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|Title:||Development of two optical fiber sensing technologies and applications in monitoring geotechnical structures||Authors:||Xu, Dong-sheng||Degree:||Ph.D.||Issue Date:||2014||Abstract:||The recent advances in optical fiber sensing techniques have inspired researchers to explore potential applications in geotechnical engineering due to the inherent merits that optical fiber sensors possess such as higher accuracy and stability, small size, light weight, and resistance to electromagnetic interference (EMI) and corrosion. However, optical fiber sensors have limitations for applications in geotechnical engineering since these sensors are fragile, susceptible to the harsh environment and long-term stability, costly, and little matured products available. This thesis focuses on the development, implementation, and evaluation of two advanced optical fiber sensing technologies, i.e. Fiber Bragg Grating (FBG) and Brillouin Optical Time Domain Analysis (BOTDA), by overcoming their limitations for applications in geotechnical engineering. The first part of the thesis is devoted to explore the applications of the FBG sensing technology for measuring small strains of soil specimens and lateral displacements inside the soil mass. Firstly, a new FBG based local displacement transducer (FBG-LDT) is designed, fabricated and installed in a modified triaxial apparatus (MTA) to measure the local small strains of a soil specimen. The MTA is modified to measure soil strains ranging from very small to large strains by incorporating it with bender element sensors, FBG-LDT, and external linear variable differential transformers (LVDT). It is found that the FBG-LDT performs satisfactorily up to a maximum small strain level of 0.3%. The data provide evidence that the FBG-LDT is capable of measuring small strains with greater accuracy as compared to electrical circuit based external LVDT. Secondly, a flexible FBG sensing beam has been designed, fabricated and verified by using a shaking table test to measure the dynamic lateral displacements inside the soil mass. The sensing beam was calibrated with laser displacement sensors (LDS) and validated in a shaking table test. The results have proved that the FBG sensing beam is fairly accurate for measuring lateral displacements.
The second part of the thesis aims to examine the application of FBG sensors in the harsh environment such as in the asphalt pavement structures with high temperature and pressure. By considering this circumstance, an asphalt strain sensor has been designed based on a robust nylon bar protected by high temperature resistant resin with transverse stainless steel anchors at each end. In addition, a sensing beam sensor has been designed to measure the settlement by using quasi-distributed FBG sensors array. A physical model was constructed with instrumentation of two sensing beam sensors, six asphalt strain sensors and four sets of distributed strain sensors. Static loading tests were carried out and the results have indicated that the FBG sensors and distributed strain sensors can provide data for accurate and efficient determination of the strains and deformations in the asphalt pavement. A 3D finite difference model has also been established to examine the pavement response for the optimization of the pavement design. The final part of the thesis is focused on the development of the novel BOTDA technique for distributed strain and temperature sensing. Two field application projects are presented by using distributed optical fiber sensors to measure local strains and deformations of bored piles and GFRP soil nails, respectively. In the first research project, three bored piles were instrumented with distributed strain sensing fibers, temperature sensing fibers, and conventional inclinometers. For each bored pile, two sets of optical fibers were installed in diametrically opposite sides to determine the distributed axial strain and bending strain profiles by the averaging and differencing two strains, respectively. The behavior of the bored pile wall under excavation was analyzed based on both the measured results and finite element (FE) models. The FE model was further used to examine the effect of several parameters such as stiffness of the bored pile, excavation depth, embedded wall length, and undrained shear strength of the soil. In the second project, the distributed optical fiber sensors were used for quality evaluation and performance monitoring of GFRP soil nails in an excavated slope in Hong Kong. The optical fiber sensors and the installation method were calibrated and verified with commonly used strain gauges in the laboratory. Then, the distributed optical fibers were used to instrument three typical GFRP soil nails in which one was examined in a load-displacement test and other two were monitored during excavation stages. The measurement results have been compared and validated against field observations and finite element analysis results. It can be opined that the distributed optical fiber sensors have a great potential in quality evaluation and performance monitoring of geotechnical structures. Research work reported in this thesis has made contributions to (i) design and manufacturing of special optical fiber sensors for geotechnical applications, (ii) development and utilization of calibration devices and methods for the newly developed sensors, (iii) development and verification of new methods for converting wavelength changes (or strains) to other engineering parameters (displacements for example), and (iv) innovative applications of the two types of optical fiber sensors for wide applications in laboratory tests and field geotechnical projects.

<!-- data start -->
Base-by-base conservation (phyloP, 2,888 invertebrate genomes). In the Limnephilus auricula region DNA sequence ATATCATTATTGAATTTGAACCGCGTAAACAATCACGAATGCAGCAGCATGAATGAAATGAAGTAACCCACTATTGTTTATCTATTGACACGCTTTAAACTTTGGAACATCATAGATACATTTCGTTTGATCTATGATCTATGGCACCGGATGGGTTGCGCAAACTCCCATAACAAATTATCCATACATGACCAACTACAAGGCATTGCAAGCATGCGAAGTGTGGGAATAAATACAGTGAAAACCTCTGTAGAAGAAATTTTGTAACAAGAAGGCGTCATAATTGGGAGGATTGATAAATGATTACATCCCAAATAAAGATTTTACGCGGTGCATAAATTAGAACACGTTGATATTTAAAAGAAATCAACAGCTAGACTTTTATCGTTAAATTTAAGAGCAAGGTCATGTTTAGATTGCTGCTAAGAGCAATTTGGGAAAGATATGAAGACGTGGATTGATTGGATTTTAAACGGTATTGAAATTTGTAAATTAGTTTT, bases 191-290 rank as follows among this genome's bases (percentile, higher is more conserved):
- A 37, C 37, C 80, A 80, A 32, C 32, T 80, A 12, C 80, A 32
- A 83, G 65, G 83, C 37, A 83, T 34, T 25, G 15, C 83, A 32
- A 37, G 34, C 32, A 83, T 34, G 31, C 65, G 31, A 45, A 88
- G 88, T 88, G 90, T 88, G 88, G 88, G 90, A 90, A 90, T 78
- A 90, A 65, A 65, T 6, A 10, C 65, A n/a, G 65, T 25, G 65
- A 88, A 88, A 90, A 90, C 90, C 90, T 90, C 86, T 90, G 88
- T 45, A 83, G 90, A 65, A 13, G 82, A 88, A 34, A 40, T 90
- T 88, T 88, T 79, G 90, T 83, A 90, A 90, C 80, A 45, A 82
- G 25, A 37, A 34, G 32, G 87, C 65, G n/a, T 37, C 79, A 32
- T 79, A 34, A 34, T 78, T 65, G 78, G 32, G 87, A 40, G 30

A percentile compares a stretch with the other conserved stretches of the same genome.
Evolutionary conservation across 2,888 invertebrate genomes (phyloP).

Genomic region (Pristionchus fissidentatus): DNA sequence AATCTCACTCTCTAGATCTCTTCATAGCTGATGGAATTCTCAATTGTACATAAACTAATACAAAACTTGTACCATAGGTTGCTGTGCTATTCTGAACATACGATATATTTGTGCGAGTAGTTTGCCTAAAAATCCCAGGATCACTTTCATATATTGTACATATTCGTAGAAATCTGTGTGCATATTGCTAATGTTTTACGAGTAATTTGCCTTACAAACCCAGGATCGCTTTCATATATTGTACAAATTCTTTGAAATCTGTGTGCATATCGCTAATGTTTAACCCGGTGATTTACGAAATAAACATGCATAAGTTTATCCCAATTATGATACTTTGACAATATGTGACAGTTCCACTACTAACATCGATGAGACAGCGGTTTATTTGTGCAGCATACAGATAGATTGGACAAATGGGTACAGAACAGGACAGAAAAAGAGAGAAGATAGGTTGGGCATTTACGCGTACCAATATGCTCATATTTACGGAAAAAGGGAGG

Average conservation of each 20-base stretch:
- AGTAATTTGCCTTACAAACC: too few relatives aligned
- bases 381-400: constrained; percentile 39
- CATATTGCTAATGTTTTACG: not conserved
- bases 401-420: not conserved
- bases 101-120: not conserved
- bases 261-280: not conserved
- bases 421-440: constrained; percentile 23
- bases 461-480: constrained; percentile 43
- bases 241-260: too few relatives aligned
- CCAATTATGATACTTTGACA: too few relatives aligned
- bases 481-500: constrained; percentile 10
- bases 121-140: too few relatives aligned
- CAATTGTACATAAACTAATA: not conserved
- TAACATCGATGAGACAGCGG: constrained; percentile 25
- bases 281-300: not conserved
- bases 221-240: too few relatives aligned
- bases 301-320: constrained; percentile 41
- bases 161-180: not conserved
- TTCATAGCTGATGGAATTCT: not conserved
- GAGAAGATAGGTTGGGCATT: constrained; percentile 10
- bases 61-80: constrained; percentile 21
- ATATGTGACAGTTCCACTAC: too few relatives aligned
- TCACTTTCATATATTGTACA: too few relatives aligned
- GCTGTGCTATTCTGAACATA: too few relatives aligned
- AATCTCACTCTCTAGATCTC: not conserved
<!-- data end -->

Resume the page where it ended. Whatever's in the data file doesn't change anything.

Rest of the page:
|Subjects:||Optical fiber detectors.
Hong Kong Polytechnic University -- Dissertations
|Pages:||xxv, 299 p. : ill. ; 30 cm.|
|Appears in Collections:||Thesis|
View full-text via https://theses.lib.polyu.edu.hk/handle/200/7496
Citations as of May 15, 2022